When I had little children and struggled with mothering them, I often wondered if it (parenting) ever got easier. Some people said yes, but most people said that it just gets different. I am now one of those second lot of people. Yes, it just gets different.
I also now subscribe to the saying that “Small children equal small problems and big children equal big problems”.
As of yesterday, I am a mother to two teenagers and boy! does that scare the living daylights out of me. Not that they’re bad teenagers. Quite the opposite. Clearly, I’ve done the mothering part right, because they’re both really good kids (mostly), it’s just that the worry bit of mothering is all of a sudden huge!
When they were little I worried about things like will they ever sleep through the night? Will they ever wee in the toilet instead of the nappy? Will I ever get to sleep in again?
These days, I worry about what will become of them once they leave school, or even how will they manage in their final years of school with their own particular challenges?
I have one autistic son with quite a bad stutter, anxiety and a gaming obsession and another with low self-esteem, anxiety and a similar gaming obsession.
And while these would be quite manageable for someone with a healthy bank account and perfect health, I am not that person.
I am lucky that we’ve found a psychologist for my 13 yo who doesn’t charge a gap fee and who he actually is willing to talk to, but my 16 yo believes he doesn’t have anxiety and won’t see anyone, thanks to a psychologist who told him so a couple of years ago.
The 16 yo also refuses to do anything to address his stutter. We attended speech therapy for several months a few years back, but my son just wasn’t prepared to do the work and called his stutter his “friend”. He’s not copping any grief for it from his classmates, but I worry how it will affect him post-school, particularly in the workplace.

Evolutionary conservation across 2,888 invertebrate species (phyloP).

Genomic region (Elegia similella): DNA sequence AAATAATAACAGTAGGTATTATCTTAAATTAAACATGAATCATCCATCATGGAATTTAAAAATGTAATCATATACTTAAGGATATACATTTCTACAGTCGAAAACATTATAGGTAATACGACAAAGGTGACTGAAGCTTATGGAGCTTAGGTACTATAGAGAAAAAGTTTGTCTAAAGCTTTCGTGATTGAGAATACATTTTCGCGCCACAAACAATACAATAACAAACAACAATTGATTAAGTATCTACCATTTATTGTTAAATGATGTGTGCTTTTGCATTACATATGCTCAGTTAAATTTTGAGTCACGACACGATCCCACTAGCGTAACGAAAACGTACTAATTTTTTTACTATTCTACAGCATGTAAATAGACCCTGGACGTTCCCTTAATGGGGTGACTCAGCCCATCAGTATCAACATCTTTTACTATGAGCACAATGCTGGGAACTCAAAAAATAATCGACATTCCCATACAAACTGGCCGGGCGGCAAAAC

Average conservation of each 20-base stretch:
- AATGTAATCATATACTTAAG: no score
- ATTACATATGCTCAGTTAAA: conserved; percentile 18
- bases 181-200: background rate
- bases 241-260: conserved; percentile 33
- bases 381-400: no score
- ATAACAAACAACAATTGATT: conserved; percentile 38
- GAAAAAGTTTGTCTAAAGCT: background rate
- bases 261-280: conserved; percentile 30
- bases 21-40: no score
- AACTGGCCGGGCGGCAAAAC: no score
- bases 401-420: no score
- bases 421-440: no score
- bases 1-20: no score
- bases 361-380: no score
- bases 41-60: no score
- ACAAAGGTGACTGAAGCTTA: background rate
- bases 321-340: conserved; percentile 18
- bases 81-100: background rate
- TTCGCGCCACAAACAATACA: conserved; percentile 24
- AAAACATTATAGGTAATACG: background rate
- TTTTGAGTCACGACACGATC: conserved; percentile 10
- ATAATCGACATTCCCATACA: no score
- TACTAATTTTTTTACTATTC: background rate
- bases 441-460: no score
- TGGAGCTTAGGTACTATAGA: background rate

He also spends way too much time gaming, instead of studying and then catches up on study at night when he is meant to be sleeping. He has suffered with mysterious stomach pains and headaches this year, which I attribute to stress. He knows he needs to do well in maths to get into the course he wants at uni, but he just doesn’t want to give up the gaming and I don’t have the stamina to keep arguing with him.
Of course, I should just take away his devices until he gets his act together school-wise, but I don’t know how to cope with the drama that would follow on my own. Not having a support system makes drastic approaches like this really hard. But I will do it if I really, really have to.
My younger son hates school. Always has. And, frankly, as a fellow school hater, I don’t blame him. I, too, always hated school, for no particular reason, other than I just wanted to be home. We have fought many battles over school refusal in Grade 5 and while things have settled down now in Year 7, he still hates going every morning, making my mornings hell. He can’t wait until he is allowed to leave school at the end of Year 10, even though he has no particular ideas about what he might like to do then. Other than game 24/7.
The night of my younger son’s 13th birthday, all of this got on top of me. I felt totally overwhelmed with the responsibility and lack of resources to help my children be the best they can be and had a little cry. I began questioning all my parenting choices and wondering how the hell will my kids manage when they no longer have me around to fix things? I certainly won’t be the helicopter parent once they leave school.
Maybe that’s exactly what they need though. Maybe they need to fail and to climb out of that failure by themselves to truly gain their independence. I know I did.
I just wish I could do more for them now to prepare them for life. And I wish I wasn’t so alone in shouldering the worries about them. It still stings that their father so completely erased himself from their lives when he left. Not even an attempt to contact them on their birthdays. And a measly $15 a fortnight in child support to help with the enormous cost of raising them.
My financial situation is killing me emotionally. Although things are not as dire as they have been in the past, they are still hard. Every expense makes a difference. Every bit of money I earn in my business and in my job does too.
I feel like I am working so hard at life right now; even my usual kid-free week during the school holidays didn’t recharge my batteries. I could use an emotional holiday. And a million dollars.